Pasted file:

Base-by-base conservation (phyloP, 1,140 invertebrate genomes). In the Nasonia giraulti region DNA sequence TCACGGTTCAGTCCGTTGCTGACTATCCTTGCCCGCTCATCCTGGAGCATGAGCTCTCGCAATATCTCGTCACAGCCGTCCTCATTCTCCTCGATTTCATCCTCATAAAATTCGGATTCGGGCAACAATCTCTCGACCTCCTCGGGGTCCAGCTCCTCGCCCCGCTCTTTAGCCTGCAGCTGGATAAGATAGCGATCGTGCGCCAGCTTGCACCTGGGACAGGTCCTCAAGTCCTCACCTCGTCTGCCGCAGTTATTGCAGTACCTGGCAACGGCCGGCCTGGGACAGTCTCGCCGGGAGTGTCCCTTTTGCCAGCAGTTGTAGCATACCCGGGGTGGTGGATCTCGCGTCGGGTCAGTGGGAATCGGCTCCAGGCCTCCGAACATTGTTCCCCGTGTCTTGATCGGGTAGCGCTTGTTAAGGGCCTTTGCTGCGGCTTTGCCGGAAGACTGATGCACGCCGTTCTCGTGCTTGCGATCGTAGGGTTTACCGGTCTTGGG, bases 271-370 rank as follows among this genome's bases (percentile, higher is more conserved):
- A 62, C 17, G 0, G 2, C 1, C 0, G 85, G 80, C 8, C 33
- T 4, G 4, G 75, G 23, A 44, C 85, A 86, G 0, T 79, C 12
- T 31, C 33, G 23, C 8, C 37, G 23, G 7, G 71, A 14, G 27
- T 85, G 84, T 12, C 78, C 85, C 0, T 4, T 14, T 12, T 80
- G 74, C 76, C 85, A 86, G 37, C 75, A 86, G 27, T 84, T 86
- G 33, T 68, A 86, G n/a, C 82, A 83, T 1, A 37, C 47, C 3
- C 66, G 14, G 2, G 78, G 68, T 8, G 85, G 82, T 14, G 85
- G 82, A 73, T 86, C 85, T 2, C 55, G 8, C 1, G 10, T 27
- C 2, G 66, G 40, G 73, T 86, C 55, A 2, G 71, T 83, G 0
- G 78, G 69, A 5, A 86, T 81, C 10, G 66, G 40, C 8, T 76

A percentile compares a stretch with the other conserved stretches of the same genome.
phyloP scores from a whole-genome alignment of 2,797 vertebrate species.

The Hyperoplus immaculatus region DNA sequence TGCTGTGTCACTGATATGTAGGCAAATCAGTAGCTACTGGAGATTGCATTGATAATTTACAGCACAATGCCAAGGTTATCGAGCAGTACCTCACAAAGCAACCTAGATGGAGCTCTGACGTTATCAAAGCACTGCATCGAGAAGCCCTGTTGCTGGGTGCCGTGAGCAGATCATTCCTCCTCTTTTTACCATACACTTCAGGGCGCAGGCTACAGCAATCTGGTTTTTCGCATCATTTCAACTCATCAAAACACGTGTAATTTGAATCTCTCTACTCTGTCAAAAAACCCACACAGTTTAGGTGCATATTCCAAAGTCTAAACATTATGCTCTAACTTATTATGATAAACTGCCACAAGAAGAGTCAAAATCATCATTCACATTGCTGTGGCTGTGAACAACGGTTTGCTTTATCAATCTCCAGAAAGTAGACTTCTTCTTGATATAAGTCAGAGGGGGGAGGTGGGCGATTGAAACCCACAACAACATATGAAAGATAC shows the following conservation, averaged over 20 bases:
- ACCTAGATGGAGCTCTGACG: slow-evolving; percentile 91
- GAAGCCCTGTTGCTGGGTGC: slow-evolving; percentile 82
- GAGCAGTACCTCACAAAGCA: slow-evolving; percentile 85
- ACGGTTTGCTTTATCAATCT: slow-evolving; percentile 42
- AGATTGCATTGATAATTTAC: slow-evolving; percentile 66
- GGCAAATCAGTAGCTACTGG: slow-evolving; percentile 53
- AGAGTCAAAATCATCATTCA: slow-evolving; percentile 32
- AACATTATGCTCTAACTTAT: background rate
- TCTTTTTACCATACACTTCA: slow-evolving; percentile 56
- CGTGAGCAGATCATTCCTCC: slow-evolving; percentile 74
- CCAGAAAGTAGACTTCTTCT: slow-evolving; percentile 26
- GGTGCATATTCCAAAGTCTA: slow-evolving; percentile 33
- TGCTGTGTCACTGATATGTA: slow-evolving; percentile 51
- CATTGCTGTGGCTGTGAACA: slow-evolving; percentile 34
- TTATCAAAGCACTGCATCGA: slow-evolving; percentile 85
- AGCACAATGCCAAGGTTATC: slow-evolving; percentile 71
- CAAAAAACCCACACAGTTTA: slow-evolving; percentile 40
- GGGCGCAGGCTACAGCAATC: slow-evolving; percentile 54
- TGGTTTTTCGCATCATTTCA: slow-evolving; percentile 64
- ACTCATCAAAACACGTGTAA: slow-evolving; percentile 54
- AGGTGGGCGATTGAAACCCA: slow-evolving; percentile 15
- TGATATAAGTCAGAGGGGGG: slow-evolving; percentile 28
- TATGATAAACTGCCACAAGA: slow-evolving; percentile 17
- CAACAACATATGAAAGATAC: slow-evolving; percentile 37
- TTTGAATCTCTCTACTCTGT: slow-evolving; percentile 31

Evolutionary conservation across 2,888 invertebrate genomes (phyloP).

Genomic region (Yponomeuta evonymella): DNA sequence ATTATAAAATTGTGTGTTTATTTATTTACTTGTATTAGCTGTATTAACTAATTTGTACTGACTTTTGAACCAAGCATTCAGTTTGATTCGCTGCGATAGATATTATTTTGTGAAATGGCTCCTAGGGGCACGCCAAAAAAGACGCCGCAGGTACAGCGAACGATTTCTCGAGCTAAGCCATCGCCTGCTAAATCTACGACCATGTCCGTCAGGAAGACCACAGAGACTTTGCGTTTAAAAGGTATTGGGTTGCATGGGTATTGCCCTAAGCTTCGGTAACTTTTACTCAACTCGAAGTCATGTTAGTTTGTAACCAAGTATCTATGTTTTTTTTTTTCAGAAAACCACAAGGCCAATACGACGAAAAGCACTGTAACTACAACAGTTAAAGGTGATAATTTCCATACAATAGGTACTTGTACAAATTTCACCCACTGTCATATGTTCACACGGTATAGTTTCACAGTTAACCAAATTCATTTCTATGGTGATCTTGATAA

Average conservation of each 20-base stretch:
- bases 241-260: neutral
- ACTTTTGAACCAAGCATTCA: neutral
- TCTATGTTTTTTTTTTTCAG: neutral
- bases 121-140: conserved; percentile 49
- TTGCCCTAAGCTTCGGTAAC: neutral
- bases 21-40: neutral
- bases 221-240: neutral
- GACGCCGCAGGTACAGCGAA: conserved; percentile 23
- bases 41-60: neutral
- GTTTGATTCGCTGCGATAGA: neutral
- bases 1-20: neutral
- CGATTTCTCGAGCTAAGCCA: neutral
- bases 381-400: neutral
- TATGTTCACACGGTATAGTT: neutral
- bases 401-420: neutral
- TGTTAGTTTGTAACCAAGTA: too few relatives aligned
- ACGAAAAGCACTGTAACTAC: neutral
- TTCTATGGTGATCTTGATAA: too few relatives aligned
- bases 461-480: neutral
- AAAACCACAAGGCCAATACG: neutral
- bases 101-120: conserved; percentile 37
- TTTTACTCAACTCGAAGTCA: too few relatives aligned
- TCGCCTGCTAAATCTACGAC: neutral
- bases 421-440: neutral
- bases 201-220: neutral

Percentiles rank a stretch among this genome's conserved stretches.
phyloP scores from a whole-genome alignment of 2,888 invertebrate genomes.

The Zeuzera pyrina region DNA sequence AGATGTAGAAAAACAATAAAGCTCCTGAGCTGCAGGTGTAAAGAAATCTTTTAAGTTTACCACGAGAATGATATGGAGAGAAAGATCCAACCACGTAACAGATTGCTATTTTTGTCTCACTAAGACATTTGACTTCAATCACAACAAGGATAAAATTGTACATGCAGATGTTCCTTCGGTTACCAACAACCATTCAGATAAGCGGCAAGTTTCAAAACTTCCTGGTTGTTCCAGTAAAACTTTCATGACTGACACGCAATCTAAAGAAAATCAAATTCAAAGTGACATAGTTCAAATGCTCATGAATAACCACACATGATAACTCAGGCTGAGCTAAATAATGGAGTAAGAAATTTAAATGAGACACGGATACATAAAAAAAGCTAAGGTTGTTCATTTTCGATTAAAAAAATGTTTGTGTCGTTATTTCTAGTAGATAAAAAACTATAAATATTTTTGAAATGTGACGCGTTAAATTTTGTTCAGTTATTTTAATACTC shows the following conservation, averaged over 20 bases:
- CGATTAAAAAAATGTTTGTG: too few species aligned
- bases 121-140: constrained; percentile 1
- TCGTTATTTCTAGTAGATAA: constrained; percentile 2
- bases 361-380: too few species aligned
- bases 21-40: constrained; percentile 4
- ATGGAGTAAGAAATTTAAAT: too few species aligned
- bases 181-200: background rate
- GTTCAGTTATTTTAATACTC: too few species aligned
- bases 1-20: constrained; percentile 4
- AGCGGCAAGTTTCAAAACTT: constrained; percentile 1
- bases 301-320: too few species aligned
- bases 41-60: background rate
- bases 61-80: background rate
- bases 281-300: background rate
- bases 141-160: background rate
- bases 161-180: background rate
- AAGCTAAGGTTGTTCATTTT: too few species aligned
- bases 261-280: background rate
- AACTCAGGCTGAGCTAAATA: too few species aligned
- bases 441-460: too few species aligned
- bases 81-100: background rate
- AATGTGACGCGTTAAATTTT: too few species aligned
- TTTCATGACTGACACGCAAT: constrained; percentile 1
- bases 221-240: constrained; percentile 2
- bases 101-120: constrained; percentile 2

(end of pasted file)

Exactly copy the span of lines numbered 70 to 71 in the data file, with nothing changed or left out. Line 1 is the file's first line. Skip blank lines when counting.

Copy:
The Zeuzera pyrina region DNA sequence AGATGTAGAAAAACAATAAAGCTCCTGAGCTGCAGGTGTAAAGAAATCTTTTAAGTTTACCACGAGAATGATATGGAGAGAAAGATCCAACCACGTAACAGATTGCTATTTTTGTCTCACTAAGACATTTGACTTCAATCACAACAAGGATAAAATTGTACATGCAGATGTTCCTTCGGTTACCAACAACCATTCAGATAAGCGGCAAGTTTCAAAACTTCCTGGTTGTTCCAGTAAAACTTTCATGACTGACACGCAATCTAAAGAAAATCAAATTCAAAGTGACATAGTTCAAATGCTCATGAATAACCACACATGATAACTCAGGCTGAGCTAAATAATGGAGTAAGAAATTTAAATGAGACACGGATACATAAAAAAAGCTAAGGTTGTTCATTTTCGATTAAAAAAATGTTTGTGTCGTTATTTCTAGTAGATAAAAAACTATAAATATTTTTGAAATGTGACGCGTTAAATTTTGTTCAGTTATTTTAATACTC shows the following conservation, averaged over 20 bases:
- CGATTAAAAAAATGTTTGTG: too few species aligned